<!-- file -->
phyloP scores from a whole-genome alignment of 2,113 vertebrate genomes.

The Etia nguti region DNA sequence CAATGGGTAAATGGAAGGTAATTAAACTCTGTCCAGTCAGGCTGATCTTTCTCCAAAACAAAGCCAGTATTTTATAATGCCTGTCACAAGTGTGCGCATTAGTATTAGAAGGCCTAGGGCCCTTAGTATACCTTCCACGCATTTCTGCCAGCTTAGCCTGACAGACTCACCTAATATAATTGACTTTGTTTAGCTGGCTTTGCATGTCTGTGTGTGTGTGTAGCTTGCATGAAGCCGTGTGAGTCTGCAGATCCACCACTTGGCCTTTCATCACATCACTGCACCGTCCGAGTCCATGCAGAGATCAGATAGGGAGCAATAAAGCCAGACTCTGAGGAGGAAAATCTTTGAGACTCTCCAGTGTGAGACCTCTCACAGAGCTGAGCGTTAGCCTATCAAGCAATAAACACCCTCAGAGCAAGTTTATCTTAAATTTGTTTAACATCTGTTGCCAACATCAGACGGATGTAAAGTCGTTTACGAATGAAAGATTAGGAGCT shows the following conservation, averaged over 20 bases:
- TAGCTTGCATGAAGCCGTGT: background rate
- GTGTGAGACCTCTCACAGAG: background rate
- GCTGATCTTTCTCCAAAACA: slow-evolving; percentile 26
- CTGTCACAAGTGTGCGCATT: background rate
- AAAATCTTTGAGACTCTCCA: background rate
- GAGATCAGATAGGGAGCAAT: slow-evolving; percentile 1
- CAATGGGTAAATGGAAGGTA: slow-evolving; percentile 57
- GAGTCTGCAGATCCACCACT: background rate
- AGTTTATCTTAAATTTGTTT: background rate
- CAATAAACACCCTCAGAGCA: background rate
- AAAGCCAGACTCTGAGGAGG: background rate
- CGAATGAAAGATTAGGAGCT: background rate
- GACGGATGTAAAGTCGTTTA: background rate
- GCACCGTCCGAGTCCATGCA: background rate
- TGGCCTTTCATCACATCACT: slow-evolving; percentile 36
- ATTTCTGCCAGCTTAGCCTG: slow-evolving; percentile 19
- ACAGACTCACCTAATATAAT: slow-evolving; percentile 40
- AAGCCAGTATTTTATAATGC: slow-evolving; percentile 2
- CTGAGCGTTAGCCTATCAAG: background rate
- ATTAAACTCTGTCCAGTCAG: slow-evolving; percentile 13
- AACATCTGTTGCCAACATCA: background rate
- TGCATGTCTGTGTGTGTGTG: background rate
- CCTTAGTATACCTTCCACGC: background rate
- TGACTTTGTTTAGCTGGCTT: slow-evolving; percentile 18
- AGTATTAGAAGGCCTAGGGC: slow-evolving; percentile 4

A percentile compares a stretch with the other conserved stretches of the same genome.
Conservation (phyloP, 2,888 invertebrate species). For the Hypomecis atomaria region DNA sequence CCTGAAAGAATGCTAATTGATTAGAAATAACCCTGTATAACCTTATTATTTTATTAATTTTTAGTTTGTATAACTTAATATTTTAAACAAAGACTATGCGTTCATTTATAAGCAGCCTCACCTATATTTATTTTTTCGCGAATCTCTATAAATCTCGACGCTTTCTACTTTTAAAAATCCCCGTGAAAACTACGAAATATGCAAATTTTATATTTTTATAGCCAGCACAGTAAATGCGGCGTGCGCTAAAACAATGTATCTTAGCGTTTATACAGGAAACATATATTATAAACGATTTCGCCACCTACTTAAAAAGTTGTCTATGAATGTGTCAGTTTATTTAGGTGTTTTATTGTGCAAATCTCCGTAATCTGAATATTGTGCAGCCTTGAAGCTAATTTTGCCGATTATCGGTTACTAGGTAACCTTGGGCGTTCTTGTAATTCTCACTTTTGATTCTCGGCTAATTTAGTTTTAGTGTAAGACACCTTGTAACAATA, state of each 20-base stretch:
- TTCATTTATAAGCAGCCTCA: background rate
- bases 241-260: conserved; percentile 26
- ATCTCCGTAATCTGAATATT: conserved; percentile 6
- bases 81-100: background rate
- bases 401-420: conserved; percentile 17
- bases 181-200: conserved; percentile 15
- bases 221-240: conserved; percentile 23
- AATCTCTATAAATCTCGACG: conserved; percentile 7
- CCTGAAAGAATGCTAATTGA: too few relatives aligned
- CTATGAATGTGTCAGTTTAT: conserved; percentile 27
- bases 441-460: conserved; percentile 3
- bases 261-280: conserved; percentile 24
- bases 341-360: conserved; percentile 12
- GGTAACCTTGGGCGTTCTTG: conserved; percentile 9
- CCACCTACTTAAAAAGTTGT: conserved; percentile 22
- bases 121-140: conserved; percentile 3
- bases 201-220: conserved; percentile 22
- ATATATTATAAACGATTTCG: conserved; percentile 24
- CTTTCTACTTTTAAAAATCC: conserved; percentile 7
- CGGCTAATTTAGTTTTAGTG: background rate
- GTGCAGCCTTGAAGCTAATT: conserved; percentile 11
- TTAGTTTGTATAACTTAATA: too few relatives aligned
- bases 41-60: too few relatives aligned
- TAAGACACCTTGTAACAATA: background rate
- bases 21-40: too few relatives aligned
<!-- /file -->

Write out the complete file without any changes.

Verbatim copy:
phyloP scores from a whole-genome alignment of 2,113 vertebrate genomes.

The Etia nguti region DNA sequence CAATGGGTAAATGGAAGGTAATTAAACTCTGTCCAGTCAGGCTGATCTTTCTCCAAAACAAAGCCAGTATTTTATAATGCCTGTCACAAGTGTGCGCATTAGTATTAGAAGGCCTAGGGCCCTTAGTATACCTTCCACGCATTTCTGCCAGCTTAGCCTGACAGACTCACCTAATATAATTGACTTTGTTTAGCTGGCTTTGCATGTCTGTGTGTGTGTGTAGCTTGCATGAAGCCGTGTGAGTCTGCAGATCCACCACTTGGCCTTTCATCACATCACTGCACCGTCCGAGTCCATGCAGAGATCAGATAGGGAGCAATAAAGCCAGACTCTGAGGAGGAAAATCTTTGAGACTCTCCAGTGTGAGACCTCTCACAGAGCTGAGCGTTAGCCTATCAAGCAATAAACACCCTCAGAGCAAGTTTATCTTAAATTTGTTTAACATCTGTTGCCAACATCAGACGGATGTAAAGTCGTTTACGAATGAAAGATTAGGAGCT shows the following conservation, averaged over 20 bases:
- TAGCTTGCATGAAGCCGTGT: background rate
- GTGTGAGACCTCTCACAGAG: background rate
- GCTGATCTTTCTCCAAAACA: slow-evolving; percentile 26
- CTGTCACAAGTGTGCGCATT: background rate
- AAAATCTTTGAGACTCTCCA: background rate
- GAGATCAGATAGGGAGCAAT: slow-evolving; percentile 1
- CAATGGGTAAATGGAAGGTA: slow-evolving; percentile 57
- GAGTCTGCAGATCCACCACT: background rate
- AGTTTATCTTAAATTTGTTT: background rate
- CAATAAACACCCTCAGAGCA: background rate
- AAAGCCAGACTCTGAGGAGG: background rate
- CGAATGAAAGATTAGGAGCT: background rate
- GACGGATGTAAAGTCGTTTA: background rate
- GCACCGTCCGAGTCCATGCA: background rate
- TGGCCTTTCATCACATCACT: slow-evolving; percentile 36
- ATTTCTGCCAGCTTAGCCTG: slow-evolving; percentile 19
- ACAGACTCACCTAATATAAT: slow-evolving; percentile 40
- AAGCCAGTATTTTATAATGC: slow-evolving; percentile 2
- CTGAGCGTTAGCCTATCAAG: background rate
- ATTAAACTCTGTCCAGTCAG: slow-evolving; percentile 13
- AACATCTGTTGCCAACATCA: background rate
- TGCATGTCTGTGTGTGTGTG: background rate
- CCTTAGTATACCTTCCACGC: background rate
- TGACTTTGTTTAGCTGGCTT: slow-evolving; percentile 18
- AGTATTAGAAGGCCTAGGGC: slow-evolving; percentile 4

A percentile compares a stretch with the other conserved stretches of the same genome.
Conservation (phyloP, 2,888 invertebrate species). For the Hypomecis atomaria region DNA sequence CCTGAAAGAATGCTAATTGATTAGAAATAACCCTGTATAACCTTATTATTTTATTAATTTTTAGTTTGTATAACTTAATATTTTAAACAAAGACTATGCGTTCATTTATAAGCAGCCTCACCTATATTTATTTTTTCGCGAATCTCTATAAATCTCGACGCTTTCTACTTTTAAAAATCCCCGTGAAAACTACGAAATATGCAAATTTTATATTTTTATAGCCAGCACAGTAAATGCGGCGTGCGCTAAAACAATGTATCTTAGCGTTTATACAGGAAACATATATTATAAACGATTTCGCCACCTACTTAAAAAGTTGTCTATGAATGTGTCAGTTTATTTAGGTGTTTTATTGTGCAAATCTCCGTAATCTGAATATTGTGCAGCCTTGAAGCTAATTTTGCCGATTATCGGTTACTAGGTAACCTTGGGCGTTCTTGTAATTCTCACTTTTGATTCTCGGCTAATTTAGTTTTAGTGTAAGACACCTTGTAACAATA, state of each 20-base stretch:
- TTCATTTATAAGCAGCCTCA: background rate
- bases 241-260: conserved; percentile 26
- ATCTCCGTAATCTGAATATT: conserved; percentile 6
- bases 81-100: background rate
- bases 401-420: conserved; percentile 17
- bases 181-200: conserved; percentile 15
- bases 221-240: conserved; percentile 23
- AATCTCTATAAATCTCGACG: conserved; percentile 7
- CCTGAAAGAATGCTAATTGA: too few relatives aligned
- CTATGAATGTGTCAGTTTAT: conserved; percentile 27
- bases 441-460: conserved; percentile 3
- bases 261-280: conserved; percentile 24
- bases 341-360: conserved; percentile 12
- GGTAACCTTGGGCGTTCTTG: conserved; percentile 9
- CCACCTACTTAAAAAGTTGT: conserved; percentile 22
- bases 121-140: conserved; percentile 3
- bases 201-220: conserved; percentile 22
- ATATATTATAAACGATTTCG: conserved; percentile 24
- CTTTCTACTTTTAAAAATCC: conserved; percentile 7
- CGGCTAATTTAGTTTTAGTG: background rate
- GTGCAGCCTTGAAGCTAATT: conserved; percentile 11
- TTAGTTTGTATAACTTAATA: too few relatives aligned
- bases 41-60: too few relatives aligned
- TAAGACACCTTGTAACAATA: background rate
- bases 21-40: too few relatives aligned